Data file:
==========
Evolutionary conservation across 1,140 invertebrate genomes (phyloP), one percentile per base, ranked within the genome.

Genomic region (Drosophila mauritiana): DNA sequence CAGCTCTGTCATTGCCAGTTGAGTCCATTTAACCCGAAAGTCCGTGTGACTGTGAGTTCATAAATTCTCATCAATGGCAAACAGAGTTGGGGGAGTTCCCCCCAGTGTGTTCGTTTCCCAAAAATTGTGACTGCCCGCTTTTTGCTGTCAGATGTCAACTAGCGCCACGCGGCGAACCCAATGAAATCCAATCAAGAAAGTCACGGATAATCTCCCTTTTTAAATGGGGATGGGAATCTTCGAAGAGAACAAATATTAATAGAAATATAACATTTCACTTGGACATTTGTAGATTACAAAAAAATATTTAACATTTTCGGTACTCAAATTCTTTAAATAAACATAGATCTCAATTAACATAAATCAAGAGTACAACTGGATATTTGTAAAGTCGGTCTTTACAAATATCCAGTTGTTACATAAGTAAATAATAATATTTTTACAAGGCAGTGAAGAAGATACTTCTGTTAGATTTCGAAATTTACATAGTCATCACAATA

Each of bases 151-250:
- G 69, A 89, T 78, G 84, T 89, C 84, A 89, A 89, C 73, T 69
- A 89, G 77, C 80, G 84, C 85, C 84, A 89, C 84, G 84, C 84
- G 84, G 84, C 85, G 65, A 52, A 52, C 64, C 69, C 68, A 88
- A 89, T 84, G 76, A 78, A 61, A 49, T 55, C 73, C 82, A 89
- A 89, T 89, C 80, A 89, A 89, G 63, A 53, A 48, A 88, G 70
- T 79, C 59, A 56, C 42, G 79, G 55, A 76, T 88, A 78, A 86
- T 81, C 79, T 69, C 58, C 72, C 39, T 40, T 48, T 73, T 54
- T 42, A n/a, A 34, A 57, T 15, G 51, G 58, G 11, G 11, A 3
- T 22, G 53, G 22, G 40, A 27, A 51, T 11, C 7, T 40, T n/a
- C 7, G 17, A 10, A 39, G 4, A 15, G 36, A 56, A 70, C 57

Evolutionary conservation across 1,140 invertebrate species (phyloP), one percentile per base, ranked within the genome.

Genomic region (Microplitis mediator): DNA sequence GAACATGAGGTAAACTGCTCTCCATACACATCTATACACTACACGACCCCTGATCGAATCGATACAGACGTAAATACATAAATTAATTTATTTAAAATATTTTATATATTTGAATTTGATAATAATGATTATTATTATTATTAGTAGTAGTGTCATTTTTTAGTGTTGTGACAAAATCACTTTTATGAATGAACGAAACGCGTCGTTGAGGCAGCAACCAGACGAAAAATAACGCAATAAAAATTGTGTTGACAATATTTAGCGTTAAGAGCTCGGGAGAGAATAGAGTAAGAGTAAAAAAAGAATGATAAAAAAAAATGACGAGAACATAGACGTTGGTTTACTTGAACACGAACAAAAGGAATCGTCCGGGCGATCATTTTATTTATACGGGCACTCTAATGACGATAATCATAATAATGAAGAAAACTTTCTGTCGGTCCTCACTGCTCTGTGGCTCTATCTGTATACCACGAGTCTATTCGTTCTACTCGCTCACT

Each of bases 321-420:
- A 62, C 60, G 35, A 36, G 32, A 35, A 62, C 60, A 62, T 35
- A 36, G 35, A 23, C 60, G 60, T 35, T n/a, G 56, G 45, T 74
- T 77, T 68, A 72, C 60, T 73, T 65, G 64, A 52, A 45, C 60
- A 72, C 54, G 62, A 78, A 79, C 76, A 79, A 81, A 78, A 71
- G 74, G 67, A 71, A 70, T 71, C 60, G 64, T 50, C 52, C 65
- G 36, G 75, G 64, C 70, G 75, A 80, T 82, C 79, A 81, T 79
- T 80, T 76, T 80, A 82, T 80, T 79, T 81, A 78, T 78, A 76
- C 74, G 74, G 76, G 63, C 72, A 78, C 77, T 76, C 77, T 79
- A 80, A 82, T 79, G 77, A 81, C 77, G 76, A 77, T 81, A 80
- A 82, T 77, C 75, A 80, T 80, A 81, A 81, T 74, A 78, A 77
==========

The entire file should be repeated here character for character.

Evolutionary conservation across 1,140 invertebrate genomes (phyloP), one percentile per base, ranked within the genome.

Genomic region (Drosophila mauritiana): DNA sequence CAGCTCTGTCATTGCCAGTTGAGTCCATTTAACCCGAAAGTCCGTGTGACTGTGAGTTCATAAATTCTCATCAATGGCAAACAGAGTTGGGGGAGTTCCCCCCAGTGTGTTCGTTTCCCAAAAATTGTGACTGCCCGCTTTTTGCTGTCAGATGTCAACTAGCGCCACGCGGCGAACCCAATGAAATCCAATCAAGAAAGTCACGGATAATCTCCCTTTTTAAATGGGGATGGGAATCTTCGAAGAGAACAAATATTAATAGAAATATAACATTTCACTTGGACATTTGTAGATTACAAAAAAATATTTAACATTTTCGGTACTCAAATTCTTTAAATAAACATAGATCTCAATTAACATAAATCAAGAGTACAACTGGATATTTGTAAAGTCGGTCTTTACAAATATCCAGTTGTTACATAAGTAAATAATAATATTTTTACAAGGCAGTGAAGAAGATACTTCTGTTAGATTTCGAAATTTACATAGTCATCACAATA

Each of bases 151-250:
- G 69, A 89, T 78, G 84, T 89, C 84, A 89, A 89, C 73, T 69
- A 89, G 77, C 80, G 84, C 85, C 84, A 89, C 84, G 84, C 84
- G 84, G 84, C 85, G 65, A 52, A 52, C 64, C 69, C 68, A 88
- A 89, T 84, G 76, A 78, A 61, A 49, T 55, C 73, C 82, A 89
- A 89, T 89, C 80, A 89, A 89, G 63, A 53, A 48, A 88, G 70
- T 79, C 59, A 56, C 42, G 79, G 55, A 76, T 88, A 78, A 86
- T 81, C 79, T 69, C 58, C 72, C 39, T 40, T 48, T 73, T 54
- T 42, A n/a, A 34, A 57, T 15, G 51, G 58, G 11, G 11, A 3
- T 22, G 53, G 22, G 40, A 27, A 51, T 11, C 7, T 40, T n/a
- C 7, G 17, A 10, A 39, G 4, A 15, G 36, A 56, A 70, C 57

Evolutionary conservation across 1,140 invertebrate species (phyloP), one percentile per base, ranked within the genome.

Genomic region (Microplitis mediator): DNA sequence GAACATGAGGTAAACTGCTCTCCATACACATCTATACACTACACGACCCCTGATCGAATCGATACAGACGTAAATACATAAATTAATTTATTTAAAATATTTTATATATTTGAATTTGATAATAATGATTATTATTATTATTAGTAGTAGTGTCATTTTTTAGTGTTGTGACAAAATCACTTTTATGAATGAACGAAACGCGTCGTTGAGGCAGCAACCAGACGAAAAATAACGCAATAAAAATTGTGTTGACAATATTTAGCGTTAAGAGCTCGGGAGAGAATAGAGTAAGAGTAAAAAAAGAATGATAAAAAAAAATGACGAGAACATAGACGTTGGTTTACTTGAACACGAACAAAAGGAATCGTCCGGGCGATCATTTTATTTATACGGGCACTCTAATGACGATAATCATAATAATGAAGAAAACTTTCTGTCGGTCCTCACTGCTCTGTGGCTCTATCTGTATACCACGAGTCTATTCGTTCTACTCGCTCACT

Each of bases 321-420:
- A 62, C 60, G 35, A 36, G 32, A 35, A 62, C 60, A 62, T 35
- A 36, G 35, A 23, C 60, G 60, T 35, T n/a, G 56, G 45, T 74
- T 77, T 68, A 72, C 60, T 73, T 65, G 64, A 52, A 45, C 60
- A 72, C 54, G 62, A 78, A 79, C 76, A 79, A 81, A 78, A 71
- G 74, G 67, A 71, A 70, T 71, C 60, G 64, T 50, C 52, C 65
- G 36, G 75, G 64, C 70, G 75, A 80, T 82, C 79, A 81, T 79
- T 80, T 76, T 80, A 82, T 80, T 79, T 81, A 78, T 78, A 76
- C 74, G 74, G 76, G 63, C 72, A 78, C 77, T 76, C 77, T 79
- A 80, A 82, T 79, G 77, A 81, C 77, G 76, A 77, T 81, A 80
- A 82, T 77, C 75, A 80, T 80, A 81, A 81, T 74, A 78, A 77